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Sestak Eyes Specter's Job, and Wants Jews to Help Him Win
In his relatively short political career, U.S. Rep. Joe Sestak has worked overtime to reach out to local Jews.
Now, as the retired Navy admiral is set to challenge Sen. Arlen Specter in the Democratic Party's primary race for the U.S. Senate, Sestak acknowledges that he faces a tough task in broadening his support in the Jewish community.
But that's not going to stop him from trying, says Sestak, a Catholic who notes that in his car, he keeps a book of Midrash, Jewish stories of commentary on the Bible.
Before he switched parties earlier this year, Specter was one of the most prominent Jews in the GOP. He has spent decades forging relationships and building support among Jewish Democrats and Republicans, locally and nationally.
Still, Sestak's supporters predict that their candidate could pose a challenge for Specter in the competition for Jewish votes and dollars, especially among those who wonder whether they can count on the former Republican to back President Barack Obama's agenda on health care reform and other domestic issues.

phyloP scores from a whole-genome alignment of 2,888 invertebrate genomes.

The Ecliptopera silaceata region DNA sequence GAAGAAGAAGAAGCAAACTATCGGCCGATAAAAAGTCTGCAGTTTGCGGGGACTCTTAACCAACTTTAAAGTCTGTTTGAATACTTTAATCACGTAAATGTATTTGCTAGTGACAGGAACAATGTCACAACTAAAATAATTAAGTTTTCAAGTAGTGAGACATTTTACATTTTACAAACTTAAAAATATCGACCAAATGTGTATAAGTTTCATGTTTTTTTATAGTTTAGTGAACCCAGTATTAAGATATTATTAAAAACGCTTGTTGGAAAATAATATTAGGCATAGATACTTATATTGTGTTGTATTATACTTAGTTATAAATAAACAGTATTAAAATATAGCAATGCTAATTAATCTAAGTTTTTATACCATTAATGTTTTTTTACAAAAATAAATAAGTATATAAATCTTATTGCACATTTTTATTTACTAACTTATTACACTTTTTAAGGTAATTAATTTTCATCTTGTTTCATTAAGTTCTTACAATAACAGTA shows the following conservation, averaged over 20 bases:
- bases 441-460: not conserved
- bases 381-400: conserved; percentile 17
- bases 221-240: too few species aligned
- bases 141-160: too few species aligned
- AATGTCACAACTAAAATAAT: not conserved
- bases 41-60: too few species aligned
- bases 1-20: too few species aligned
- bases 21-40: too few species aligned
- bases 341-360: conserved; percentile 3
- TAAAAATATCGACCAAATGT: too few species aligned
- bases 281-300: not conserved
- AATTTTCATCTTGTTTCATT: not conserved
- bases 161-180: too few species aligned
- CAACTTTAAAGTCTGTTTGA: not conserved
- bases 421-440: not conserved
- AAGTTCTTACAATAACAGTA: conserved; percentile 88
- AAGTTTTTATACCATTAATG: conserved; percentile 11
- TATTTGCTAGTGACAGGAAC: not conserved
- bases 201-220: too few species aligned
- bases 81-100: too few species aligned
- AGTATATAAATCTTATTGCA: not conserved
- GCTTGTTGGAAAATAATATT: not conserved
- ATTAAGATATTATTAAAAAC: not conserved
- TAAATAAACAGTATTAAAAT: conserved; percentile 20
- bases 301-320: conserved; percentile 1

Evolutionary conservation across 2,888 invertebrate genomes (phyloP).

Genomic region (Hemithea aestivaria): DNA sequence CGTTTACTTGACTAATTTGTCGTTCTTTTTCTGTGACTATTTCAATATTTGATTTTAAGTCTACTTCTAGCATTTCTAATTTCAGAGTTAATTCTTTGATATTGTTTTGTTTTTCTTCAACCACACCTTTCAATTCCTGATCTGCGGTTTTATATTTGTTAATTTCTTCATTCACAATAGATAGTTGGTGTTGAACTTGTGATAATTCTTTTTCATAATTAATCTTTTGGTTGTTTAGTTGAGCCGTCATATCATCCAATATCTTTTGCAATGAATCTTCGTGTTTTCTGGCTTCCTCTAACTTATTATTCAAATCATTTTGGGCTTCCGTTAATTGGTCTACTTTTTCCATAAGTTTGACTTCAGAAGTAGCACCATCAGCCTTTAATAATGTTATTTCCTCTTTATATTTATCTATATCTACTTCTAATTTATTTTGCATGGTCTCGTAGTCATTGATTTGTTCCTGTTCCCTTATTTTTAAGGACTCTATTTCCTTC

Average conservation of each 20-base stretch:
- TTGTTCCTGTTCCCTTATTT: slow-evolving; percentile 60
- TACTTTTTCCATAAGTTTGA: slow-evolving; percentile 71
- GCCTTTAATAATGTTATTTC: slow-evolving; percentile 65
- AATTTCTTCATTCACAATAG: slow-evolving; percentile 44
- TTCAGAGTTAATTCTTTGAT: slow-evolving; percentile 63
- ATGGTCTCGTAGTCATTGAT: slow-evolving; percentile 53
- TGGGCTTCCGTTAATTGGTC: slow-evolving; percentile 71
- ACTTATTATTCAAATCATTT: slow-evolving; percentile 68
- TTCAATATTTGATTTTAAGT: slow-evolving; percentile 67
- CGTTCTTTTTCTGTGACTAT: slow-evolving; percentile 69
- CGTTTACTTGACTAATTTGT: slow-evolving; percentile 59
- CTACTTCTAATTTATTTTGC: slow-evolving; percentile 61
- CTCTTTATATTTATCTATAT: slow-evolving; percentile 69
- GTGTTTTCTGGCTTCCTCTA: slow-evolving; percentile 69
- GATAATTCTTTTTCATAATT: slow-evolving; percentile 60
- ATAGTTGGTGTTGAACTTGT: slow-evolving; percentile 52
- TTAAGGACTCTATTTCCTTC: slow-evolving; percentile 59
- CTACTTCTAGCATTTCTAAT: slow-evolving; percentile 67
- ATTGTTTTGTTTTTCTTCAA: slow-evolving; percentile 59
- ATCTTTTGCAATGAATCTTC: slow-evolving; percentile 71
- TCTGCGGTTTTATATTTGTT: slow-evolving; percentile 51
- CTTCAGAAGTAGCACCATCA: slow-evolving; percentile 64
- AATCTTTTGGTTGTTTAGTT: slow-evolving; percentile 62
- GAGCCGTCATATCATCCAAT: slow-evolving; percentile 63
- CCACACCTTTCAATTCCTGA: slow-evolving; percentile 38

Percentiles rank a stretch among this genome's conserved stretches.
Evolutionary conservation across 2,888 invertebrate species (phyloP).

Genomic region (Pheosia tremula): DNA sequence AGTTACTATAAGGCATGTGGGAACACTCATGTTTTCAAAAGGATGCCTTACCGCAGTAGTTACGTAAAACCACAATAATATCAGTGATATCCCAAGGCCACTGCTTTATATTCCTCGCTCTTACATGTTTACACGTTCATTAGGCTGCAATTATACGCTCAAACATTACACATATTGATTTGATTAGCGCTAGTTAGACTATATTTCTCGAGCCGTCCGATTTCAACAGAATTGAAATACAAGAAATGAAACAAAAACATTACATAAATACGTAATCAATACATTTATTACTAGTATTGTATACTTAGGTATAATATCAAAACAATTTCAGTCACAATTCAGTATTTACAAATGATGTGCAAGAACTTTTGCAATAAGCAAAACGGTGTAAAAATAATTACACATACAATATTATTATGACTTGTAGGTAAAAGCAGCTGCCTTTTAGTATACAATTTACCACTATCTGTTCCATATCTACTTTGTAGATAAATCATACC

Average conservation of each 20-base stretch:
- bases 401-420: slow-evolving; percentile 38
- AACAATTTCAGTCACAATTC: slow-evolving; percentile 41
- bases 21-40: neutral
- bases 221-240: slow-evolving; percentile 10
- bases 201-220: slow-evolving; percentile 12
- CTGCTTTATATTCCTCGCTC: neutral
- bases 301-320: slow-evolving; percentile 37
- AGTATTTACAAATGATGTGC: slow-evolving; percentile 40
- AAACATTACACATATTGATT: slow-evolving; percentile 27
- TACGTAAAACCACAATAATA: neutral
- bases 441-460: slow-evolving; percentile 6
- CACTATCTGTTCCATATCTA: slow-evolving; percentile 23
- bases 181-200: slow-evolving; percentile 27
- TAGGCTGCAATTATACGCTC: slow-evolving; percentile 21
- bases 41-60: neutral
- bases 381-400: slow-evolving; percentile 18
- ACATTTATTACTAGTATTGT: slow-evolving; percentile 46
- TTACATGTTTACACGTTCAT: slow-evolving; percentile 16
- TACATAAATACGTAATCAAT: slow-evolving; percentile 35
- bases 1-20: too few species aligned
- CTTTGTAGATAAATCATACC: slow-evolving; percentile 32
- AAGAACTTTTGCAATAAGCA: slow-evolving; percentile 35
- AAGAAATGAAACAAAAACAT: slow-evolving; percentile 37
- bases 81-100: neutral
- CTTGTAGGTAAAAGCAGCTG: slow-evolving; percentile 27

He also has backers among some pro-Israel activists.
"Joe Sestak is tough as nails when it comes to issues of national security. He's been to Israel a half-dozen times. I think you have a man who almost has a unique understanding of the issues," said Steven Grossman, a Boston-based supporter who carries weight in the Jewish world as a former chairman of the American Israel Public Affairs Committee and former chair of the Democratic National Committee.
Sestak, who has just completed a tour of all 67 of Pennsylvania's counties, said that he expects to officially announce his candidacy in about a month.
'The Best Warrior'?
In a lengthy telephone interview last week, Sestak said that while Specter has garnered the support of Democratic leaders -- from Obama to Pennsylvania Gov. Ed Rendell -- rank-and-file voters have plenty of doubts.
"I understand conversions; all faiths have conversions. But the reason he did it he said was for political calculation, not principle, not because he believed in the Democratic Party," said the Delaware County lawmaker. "I respect Arlen and his history, but I disagree with his vote, and I disagree that he is the best warrior for us and the future."
Specifically, Sestak asserted that Specter has consistently worked against efforts to create universal health care going back to the late 1990s.
Specter, for his part, said that he had opposed the health plan under the Clinton administration because it was too unwieldy. He noted that he has long supported health care reform and fought to increase funding for the National Institutes of Health; this year, he helped push through a 34 percent increase in the agency's funding, from $29 billion to $39 billion.